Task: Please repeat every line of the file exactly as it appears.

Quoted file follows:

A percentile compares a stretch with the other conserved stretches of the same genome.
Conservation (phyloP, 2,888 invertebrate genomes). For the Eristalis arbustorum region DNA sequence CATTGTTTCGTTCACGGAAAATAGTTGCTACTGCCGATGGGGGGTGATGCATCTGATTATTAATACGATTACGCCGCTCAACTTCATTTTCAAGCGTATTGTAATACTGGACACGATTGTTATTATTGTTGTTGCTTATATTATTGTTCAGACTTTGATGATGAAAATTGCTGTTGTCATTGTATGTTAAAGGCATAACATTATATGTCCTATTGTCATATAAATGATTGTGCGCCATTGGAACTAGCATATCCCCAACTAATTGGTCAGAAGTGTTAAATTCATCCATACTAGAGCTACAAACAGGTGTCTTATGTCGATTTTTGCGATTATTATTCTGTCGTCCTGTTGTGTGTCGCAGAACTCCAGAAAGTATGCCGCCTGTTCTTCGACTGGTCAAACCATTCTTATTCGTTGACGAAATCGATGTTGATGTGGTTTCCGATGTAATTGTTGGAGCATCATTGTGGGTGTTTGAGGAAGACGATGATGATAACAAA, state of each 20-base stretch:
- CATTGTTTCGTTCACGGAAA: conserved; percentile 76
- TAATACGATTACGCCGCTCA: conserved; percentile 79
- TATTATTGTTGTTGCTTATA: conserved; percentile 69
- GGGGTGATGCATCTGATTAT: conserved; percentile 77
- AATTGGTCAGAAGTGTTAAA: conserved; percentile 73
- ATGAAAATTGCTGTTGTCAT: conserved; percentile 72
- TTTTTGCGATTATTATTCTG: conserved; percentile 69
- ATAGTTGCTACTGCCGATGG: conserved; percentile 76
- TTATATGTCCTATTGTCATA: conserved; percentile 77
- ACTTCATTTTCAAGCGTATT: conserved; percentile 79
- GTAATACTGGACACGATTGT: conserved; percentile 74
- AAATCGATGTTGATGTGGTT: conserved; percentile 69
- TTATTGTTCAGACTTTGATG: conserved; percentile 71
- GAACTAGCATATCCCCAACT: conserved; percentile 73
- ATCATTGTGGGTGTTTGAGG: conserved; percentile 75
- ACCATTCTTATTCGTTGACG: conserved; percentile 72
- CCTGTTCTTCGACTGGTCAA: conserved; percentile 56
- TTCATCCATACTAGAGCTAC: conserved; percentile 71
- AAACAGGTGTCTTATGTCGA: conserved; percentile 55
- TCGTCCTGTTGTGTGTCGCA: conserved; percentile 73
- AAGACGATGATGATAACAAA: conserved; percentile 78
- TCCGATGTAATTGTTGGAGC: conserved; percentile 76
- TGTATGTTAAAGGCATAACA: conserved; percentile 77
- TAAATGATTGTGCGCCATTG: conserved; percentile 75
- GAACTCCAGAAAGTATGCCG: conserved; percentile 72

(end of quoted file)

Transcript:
A percentile compares a stretch with the other conserved stretches of the same genome.
Conservation (phyloP, 2,888 invertebrate genomes). For the Eristalis arbustorum region DNA sequence CATTGTTTCGTTCACGGAAAATAGTTGCTACTGCCGATGGGGGGTGATGCATCTGATTATTAATACGATTACGCCGCTCAACTTCATTTTCAAGCGTATTGTAATACTGGACACGATTGTTATTATTGTTGTTGCTTATATTATTGTTCAGACTTTGATGATGAAAATTGCTGTTGTCATTGTATGTTAAAGGCATAACATTATATGTCCTATTGTCATATAAATGATTGTGCGCCATTGGAACTAGCATATCCCCAACTAATTGGTCAGAAGTGTTAAATTCATCCATACTAGAGCTACAAACAGGTGTCTTATGTCGATTTTTGCGATTATTATTCTGTCGTCCTGTTGTGTGTCGCAGAACTCCAGAAAGTATGCCGCCTGTTCTTCGACTGGTCAAACCATTCTTATTCGTTGACGAAATCGATGTTGATGTGGTTTCCGATGTAATTGTTGGAGCATCATTGTGGGTGTTTGAGGAAGACGATGATGATAACAAA, state of each 20-base stretch:
- CATTGTTTCGTTCACGGAAA: conserved; percentile 76
- TAATACGATTACGCCGCTCA: conserved; percentile 79
- TATTATTGTTGTTGCTTATA: conserved; percentile 69
- GGGGTGATGCATCTGATTAT: conserved; percentile 77
- AATTGGTCAGAAGTGTTAAA: conserved; percentile 73
- ATGAAAATTGCTGTTGTCAT: conserved; percentile 72
- TTTTTGCGATTATTATTCTG: conserved; percentile 69
- ATAGTTGCTACTGCCGATGG: conserved; percentile 76
- TTATATGTCCTATTGTCATA: conserved; percentile 77
- ACTTCATTTTCAAGCGTATT: conserved; percentile 79
- GTAATACTGGACACGATTGT: conserved; percentile 74
- AAATCGATGTTGATGTGGTT: conserved; percentile 69
- TTATTGTTCAGACTTTGATG: conserved; percentile 71
- GAACTAGCATATCCCCAACT: conserved; percentile 73
- ATCATTGTGGGTGTTTGAGG: conserved; percentile 75
- ACCATTCTTATTCGTTGACG: conserved; percentile 72
- CCTGTTCTTCGACTGGTCAA: conserved; percentile 56
- TTCATCCATACTAGAGCTAC: conserved; percentile 71
- AAACAGGTGTCTTATGTCGA: conserved; percentile 55
- TCGTCCTGTTGTGTGTCGCA: conserved; percentile 73
- AAGACGATGATGATAACAAA: conserved; percentile 78
- TCCGATGTAATTGTTGGAGC: conserved; percentile 76
- TGTATGTTAAAGGCATAACA: conserved; percentile 77
- TAAATGATTGTGCGCCATTG: conserved; percentile 75
- GAACTCCAGAAAGTATGCCG: conserved; percentile 72